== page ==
Follow me, like a procession! Bea commanded us to proceed into the hallway and watch, enthralled, as she colored a square on her rewards chart.
I rolled my eyes and muttered to Frank, No wonder firstborns are egocentric!
One of the biggest adjustments of having two is the classic need for our firstborn to abdicate all the attention we had showered on her. And, Elle is our classic second – long fuse, content with what she can get. (Mostly. I’m noticing Elle already knows how to use her squawking to get what she needs…)
One of my biggest worries about adding a second was being fair. We had been able to shower Bea exclusively – how was I going to recreate that attention and those special moments for Elle?
The answer is, I can’t. It is literally impossible to give Elle the undivided attention I was able to give Bea. And that’s ok. It’s ok on so many levels – clearly second born kids are just as successful. But I also see that Elle gets more attention than Bea did. Perhaps it’s not exclusively from me, but when I’m making dinner or doing something else, Bea is right with her, reading and talking with her. The spaces in which I feel like I’m not giving enough are filled by her big sister.
Frank just finished reading The 5 Love Languages and I just finished reading the version for children. I was reminded that, while having a full “love tank” is so important, it doesn’t have to come from one single person. (Elizabeth Gilbert also talks about this in Committed.) We’re learning to outsource what we can, to spread out into our community for what we can, and to use our strengths (and stretch our weaknesses) to do what we can.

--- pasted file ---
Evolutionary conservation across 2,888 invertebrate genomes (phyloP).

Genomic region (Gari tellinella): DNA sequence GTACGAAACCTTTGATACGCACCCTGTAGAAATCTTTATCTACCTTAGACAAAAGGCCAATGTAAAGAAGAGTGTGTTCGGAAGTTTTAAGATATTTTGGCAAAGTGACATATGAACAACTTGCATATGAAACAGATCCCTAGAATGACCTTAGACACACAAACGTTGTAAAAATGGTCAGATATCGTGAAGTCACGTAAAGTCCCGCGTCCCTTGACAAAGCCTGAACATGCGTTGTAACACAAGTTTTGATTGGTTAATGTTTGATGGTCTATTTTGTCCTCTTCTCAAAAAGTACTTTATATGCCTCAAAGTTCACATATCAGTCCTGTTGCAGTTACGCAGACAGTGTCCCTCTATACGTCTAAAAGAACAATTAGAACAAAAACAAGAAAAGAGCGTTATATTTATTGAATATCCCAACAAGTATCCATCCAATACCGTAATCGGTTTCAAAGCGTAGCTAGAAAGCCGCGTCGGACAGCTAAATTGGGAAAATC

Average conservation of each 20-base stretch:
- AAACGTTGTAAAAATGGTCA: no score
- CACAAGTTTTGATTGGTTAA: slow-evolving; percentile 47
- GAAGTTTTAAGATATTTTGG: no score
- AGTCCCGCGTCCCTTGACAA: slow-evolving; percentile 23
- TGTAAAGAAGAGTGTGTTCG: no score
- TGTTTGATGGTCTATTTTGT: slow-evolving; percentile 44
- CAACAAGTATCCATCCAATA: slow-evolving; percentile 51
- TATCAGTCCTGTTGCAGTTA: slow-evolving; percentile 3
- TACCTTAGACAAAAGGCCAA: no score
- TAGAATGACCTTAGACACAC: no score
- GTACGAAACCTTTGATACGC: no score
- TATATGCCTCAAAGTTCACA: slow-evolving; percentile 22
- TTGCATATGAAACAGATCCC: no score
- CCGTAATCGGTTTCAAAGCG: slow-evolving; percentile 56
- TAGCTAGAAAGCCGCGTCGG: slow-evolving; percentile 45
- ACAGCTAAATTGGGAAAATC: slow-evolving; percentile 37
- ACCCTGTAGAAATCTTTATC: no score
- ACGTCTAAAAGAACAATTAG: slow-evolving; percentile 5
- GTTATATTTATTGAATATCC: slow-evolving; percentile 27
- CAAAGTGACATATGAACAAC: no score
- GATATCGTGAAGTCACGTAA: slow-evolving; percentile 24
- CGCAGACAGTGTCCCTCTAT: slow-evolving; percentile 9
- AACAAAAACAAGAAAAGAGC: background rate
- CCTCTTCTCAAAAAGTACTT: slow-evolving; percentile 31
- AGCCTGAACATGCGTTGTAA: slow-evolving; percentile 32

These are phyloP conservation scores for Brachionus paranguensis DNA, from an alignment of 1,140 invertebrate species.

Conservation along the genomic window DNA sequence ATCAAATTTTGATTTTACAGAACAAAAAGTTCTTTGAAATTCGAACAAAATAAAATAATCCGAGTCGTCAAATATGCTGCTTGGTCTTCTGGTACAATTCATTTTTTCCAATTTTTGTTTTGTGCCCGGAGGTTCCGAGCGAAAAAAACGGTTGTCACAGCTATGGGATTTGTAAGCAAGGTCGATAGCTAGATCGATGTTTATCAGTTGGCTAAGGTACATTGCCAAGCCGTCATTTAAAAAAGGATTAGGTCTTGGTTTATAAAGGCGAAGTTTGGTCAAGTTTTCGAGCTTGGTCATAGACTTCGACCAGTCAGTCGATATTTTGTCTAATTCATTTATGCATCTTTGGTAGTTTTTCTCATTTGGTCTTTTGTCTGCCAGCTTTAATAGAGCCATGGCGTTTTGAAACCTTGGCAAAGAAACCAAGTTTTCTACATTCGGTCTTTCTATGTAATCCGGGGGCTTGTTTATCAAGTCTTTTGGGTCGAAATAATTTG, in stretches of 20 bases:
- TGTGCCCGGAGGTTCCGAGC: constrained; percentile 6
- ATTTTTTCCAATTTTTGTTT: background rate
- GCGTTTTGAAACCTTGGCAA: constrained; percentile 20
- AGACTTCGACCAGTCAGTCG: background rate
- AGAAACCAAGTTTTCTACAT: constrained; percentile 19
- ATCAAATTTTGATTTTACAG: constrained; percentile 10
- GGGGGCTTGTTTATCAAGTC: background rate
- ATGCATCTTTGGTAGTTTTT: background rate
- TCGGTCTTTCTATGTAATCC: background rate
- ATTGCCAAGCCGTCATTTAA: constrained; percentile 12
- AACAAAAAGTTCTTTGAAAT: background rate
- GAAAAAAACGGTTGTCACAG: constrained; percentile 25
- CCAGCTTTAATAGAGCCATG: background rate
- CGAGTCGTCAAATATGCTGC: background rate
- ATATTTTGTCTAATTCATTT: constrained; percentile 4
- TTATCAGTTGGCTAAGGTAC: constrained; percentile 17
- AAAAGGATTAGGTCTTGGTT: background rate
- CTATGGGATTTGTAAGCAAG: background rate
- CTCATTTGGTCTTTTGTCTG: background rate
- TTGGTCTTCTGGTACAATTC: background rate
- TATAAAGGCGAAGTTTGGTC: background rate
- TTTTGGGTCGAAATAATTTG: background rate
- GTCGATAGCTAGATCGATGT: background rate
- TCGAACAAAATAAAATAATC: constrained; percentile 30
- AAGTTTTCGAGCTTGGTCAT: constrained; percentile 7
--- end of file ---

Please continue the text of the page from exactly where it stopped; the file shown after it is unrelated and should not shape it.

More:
So, our firstborn still adjusts to split attention and our baby thrives on attention from many. And I’m learning that it’s ok that I can’t do it all myself. That’s why we have communities and friends and siblings – to help share the load.
Where are you in the birth order? How do you spread out your responsibilities?
Linked with Kate Motaung’s Five Minute Friday, a time to write without editing. Today’s prompt was “first.”